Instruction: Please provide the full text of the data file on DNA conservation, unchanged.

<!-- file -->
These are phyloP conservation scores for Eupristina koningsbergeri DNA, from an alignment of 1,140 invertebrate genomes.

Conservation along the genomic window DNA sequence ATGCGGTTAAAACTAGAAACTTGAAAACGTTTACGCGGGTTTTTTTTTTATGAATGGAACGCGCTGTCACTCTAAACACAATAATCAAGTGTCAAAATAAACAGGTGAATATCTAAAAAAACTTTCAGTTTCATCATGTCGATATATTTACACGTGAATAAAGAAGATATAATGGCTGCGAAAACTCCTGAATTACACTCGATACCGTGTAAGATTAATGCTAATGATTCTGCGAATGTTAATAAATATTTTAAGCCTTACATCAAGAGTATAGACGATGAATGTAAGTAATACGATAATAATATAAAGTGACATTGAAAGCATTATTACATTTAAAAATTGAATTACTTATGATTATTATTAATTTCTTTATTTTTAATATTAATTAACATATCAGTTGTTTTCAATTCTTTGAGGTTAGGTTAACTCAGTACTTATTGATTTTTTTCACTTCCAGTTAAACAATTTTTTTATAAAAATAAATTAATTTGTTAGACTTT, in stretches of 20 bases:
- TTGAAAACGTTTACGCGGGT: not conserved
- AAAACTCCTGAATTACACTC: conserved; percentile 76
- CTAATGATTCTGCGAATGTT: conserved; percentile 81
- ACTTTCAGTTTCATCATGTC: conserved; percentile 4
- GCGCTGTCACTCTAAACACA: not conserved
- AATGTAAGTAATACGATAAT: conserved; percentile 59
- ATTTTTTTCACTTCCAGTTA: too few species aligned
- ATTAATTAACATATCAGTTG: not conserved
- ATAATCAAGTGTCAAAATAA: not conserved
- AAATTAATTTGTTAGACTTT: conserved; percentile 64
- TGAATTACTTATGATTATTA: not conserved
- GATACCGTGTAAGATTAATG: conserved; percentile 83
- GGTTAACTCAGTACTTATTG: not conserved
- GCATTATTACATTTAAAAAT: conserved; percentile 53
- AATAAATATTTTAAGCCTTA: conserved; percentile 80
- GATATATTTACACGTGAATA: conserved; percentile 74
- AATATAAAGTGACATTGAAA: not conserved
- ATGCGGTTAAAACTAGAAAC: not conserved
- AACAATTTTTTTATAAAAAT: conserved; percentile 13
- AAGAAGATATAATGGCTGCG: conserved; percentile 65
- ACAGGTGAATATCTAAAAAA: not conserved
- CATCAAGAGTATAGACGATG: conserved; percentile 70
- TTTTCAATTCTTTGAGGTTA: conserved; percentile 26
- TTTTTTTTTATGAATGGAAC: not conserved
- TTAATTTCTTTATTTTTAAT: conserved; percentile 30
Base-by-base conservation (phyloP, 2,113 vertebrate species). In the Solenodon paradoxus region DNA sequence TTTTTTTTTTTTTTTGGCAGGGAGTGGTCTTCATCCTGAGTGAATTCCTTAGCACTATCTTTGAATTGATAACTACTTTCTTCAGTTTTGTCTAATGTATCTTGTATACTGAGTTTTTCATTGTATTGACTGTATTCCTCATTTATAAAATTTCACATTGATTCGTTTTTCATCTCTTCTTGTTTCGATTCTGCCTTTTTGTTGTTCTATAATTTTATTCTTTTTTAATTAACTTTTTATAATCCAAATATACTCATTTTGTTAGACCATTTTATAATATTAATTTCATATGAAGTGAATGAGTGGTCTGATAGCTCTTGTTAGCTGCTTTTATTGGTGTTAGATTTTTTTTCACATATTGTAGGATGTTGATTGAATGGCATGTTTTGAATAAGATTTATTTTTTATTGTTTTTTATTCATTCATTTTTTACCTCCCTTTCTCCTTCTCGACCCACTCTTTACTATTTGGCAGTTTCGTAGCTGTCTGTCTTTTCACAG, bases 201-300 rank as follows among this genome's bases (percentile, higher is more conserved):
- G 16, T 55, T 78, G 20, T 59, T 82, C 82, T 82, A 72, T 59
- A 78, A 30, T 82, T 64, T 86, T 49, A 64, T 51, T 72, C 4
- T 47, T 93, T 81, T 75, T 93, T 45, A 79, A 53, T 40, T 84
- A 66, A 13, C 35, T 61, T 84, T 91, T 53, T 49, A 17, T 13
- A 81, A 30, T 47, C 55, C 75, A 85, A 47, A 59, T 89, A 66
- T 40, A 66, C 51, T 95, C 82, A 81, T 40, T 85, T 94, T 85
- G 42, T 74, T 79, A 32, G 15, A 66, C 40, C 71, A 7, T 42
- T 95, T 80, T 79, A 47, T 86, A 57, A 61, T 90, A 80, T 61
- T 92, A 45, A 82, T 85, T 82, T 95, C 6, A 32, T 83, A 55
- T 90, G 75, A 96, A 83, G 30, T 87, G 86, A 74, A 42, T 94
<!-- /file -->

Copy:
These are phyloP conservation scores for Eupristina koningsbergeri DNA, from an alignment of 1,140 invertebrate genomes.

Conservation along the genomic window DNA sequence ATGCGGTTAAAACTAGAAACTTGAAAACGTTTACGCGGGTTTTTTTTTTATGAATGGAACGCGCTGTCACTCTAAACACAATAATCAAGTGTCAAAATAAACAGGTGAATATCTAAAAAAACTTTCAGTTTCATCATGTCGATATATTTACACGTGAATAAAGAAGATATAATGGCTGCGAAAACTCCTGAATTACACTCGATACCGTGTAAGATTAATGCTAATGATTCTGCGAATGTTAATAAATATTTTAAGCCTTACATCAAGAGTATAGACGATGAATGTAAGTAATACGATAATAATATAAAGTGACATTGAAAGCATTATTACATTTAAAAATTGAATTACTTATGATTATTATTAATTTCTTTATTTTTAATATTAATTAACATATCAGTTGTTTTCAATTCTTTGAGGTTAGGTTAACTCAGTACTTATTGATTTTTTTCACTTCCAGTTAAACAATTTTTTTATAAAAATAAATTAATTTGTTAGACTTT, in stretches of 20 bases:
- TTGAAAACGTTTACGCGGGT: not conserved
- AAAACTCCTGAATTACACTC: conserved; percentile 76
- CTAATGATTCTGCGAATGTT: conserved; percentile 81
- ACTTTCAGTTTCATCATGTC: conserved; percentile 4
- GCGCTGTCACTCTAAACACA: not conserved
- AATGTAAGTAATACGATAAT: conserved; percentile 59
- ATTTTTTTCACTTCCAGTTA: too few species aligned
- ATTAATTAACATATCAGTTG: not conserved
- ATAATCAAGTGTCAAAATAA: not conserved
- AAATTAATTTGTTAGACTTT: conserved; percentile 64
- TGAATTACTTATGATTATTA: not conserved
- GATACCGTGTAAGATTAATG: conserved; percentile 83
- GGTTAACTCAGTACTTATTG: not conserved
- GCATTATTACATTTAAAAAT: conserved; percentile 53
- AATAAATATTTTAAGCCTTA: conserved; percentile 80
- GATATATTTACACGTGAATA: conserved; percentile 74
- AATATAAAGTGACATTGAAA: not conserved
- ATGCGGTTAAAACTAGAAAC: not conserved
- AACAATTTTTTTATAAAAAT: conserved; percentile 13
- AAGAAGATATAATGGCTGCG: conserved; percentile 65
- ACAGGTGAATATCTAAAAAA: not conserved
- CATCAAGAGTATAGACGATG: conserved; percentile 70
- TTTTCAATTCTTTGAGGTTA: conserved; percentile 26
- TTTTTTTTTATGAATGGAAC: not conserved
- TTAATTTCTTTATTTTTAAT: conserved; percentile 30
Base-by-base conservation (phyloP, 2,113 vertebrate species). In the Solenodon paradoxus region DNA sequence TTTTTTTTTTTTTTTGGCAGGGAGTGGTCTTCATCCTGAGTGAATTCCTTAGCACTATCTTTGAATTGATAACTACTTTCTTCAGTTTTGTCTAATGTATCTTGTATACTGAGTTTTTCATTGTATTGACTGTATTCCTCATTTATAAAATTTCACATTGATTCGTTTTTCATCTCTTCTTGTTTCGATTCTGCCTTTTTGTTGTTCTATAATTTTATTCTTTTTTAATTAACTTTTTATAATCCAAATATACTCATTTTGTTAGACCATTTTATAATATTAATTTCATATGAAGTGAATGAGTGGTCTGATAGCTCTTGTTAGCTGCTTTTATTGGTGTTAGATTTTTTTTCACATATTGTAGGATGTTGATTGAATGGCATGTTTTGAATAAGATTTATTTTTTATTGTTTTTTATTCATTCATTTTTTACCTCCCTTTCTCCTTCTCGACCCACTCTTTACTATTTGGCAGTTTCGTAGCTGTCTGTCTTTTCACAG, bases 201-300 rank as follows among this genome's bases (percentile, higher is more conserved):
- G 16, T 55, T 78, G 20, T 59, T 82, C 82, T 82, A 72, T 59
- A 78, A 30, T 82, T 64, T 86, T 49, A 64, T 51, T 72, C 4
- T 47, T 93, T 81, T 75, T 93, T 45, A 79, A 53, T 40, T 84
- A 66, A 13, C 35, T 61, T 84, T 91, T 53, T 49, A 17, T 13
- A 81, A 30, T 47, C 55, C 75, A 85, A 47, A 59, T 89, A 66
- T 40, A 66, C 51, T 95, C 82, A 81, T 40, T 85, T 94, T 85
- G 42, T 74, T 79, A 32, G 15, A 66, C 40, C 71, A 7, T 42
- T 95, T 80, T 79, A 47, T 86, A 57, A 61, T 90, A 80, T 61
- T 92, A 45, A 82, T 85, T 82, T 95, C 6, A 32, T 83, A 55
- T 90, G 75, A 96, A 83, G 30, T 87, G 86, A 74, A 42, T 94